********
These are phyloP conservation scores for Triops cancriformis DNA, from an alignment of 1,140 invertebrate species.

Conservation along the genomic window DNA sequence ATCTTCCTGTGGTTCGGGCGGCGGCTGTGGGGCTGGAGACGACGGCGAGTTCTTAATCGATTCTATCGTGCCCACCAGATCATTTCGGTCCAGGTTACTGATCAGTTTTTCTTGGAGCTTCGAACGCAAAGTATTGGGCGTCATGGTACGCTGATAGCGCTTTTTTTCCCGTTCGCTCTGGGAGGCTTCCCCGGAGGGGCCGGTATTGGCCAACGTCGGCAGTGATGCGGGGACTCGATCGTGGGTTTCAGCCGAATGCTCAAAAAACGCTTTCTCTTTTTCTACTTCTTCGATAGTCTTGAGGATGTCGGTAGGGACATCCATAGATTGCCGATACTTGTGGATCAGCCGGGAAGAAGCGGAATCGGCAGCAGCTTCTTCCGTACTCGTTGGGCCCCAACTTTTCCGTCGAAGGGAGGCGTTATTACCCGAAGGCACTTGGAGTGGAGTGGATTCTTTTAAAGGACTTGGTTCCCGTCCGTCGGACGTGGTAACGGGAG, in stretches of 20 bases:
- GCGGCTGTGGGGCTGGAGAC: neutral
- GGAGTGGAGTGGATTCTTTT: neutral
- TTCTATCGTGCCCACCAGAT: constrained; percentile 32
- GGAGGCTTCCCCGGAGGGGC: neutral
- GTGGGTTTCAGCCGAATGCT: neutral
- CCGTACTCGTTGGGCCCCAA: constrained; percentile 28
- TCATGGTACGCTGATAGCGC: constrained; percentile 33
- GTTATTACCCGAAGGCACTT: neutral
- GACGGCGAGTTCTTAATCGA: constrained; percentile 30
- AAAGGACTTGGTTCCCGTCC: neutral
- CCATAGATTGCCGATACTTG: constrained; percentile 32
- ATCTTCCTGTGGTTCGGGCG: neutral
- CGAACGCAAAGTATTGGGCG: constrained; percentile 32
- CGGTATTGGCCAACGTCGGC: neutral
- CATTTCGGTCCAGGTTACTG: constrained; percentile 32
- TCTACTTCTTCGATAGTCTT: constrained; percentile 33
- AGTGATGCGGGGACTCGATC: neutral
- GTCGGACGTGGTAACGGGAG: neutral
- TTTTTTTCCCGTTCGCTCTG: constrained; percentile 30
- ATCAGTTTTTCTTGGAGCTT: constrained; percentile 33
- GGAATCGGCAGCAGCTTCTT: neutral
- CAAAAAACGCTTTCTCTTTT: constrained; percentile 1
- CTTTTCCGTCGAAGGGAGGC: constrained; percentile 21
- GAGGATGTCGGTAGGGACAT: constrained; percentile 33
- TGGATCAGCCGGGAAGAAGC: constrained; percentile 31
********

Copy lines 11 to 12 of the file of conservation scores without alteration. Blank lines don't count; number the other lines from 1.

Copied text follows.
- GACGGCGAGTTCTTAATCGA: constrained; percentile 30
- AAAGGACTTGGTTCCCGTCC: neutral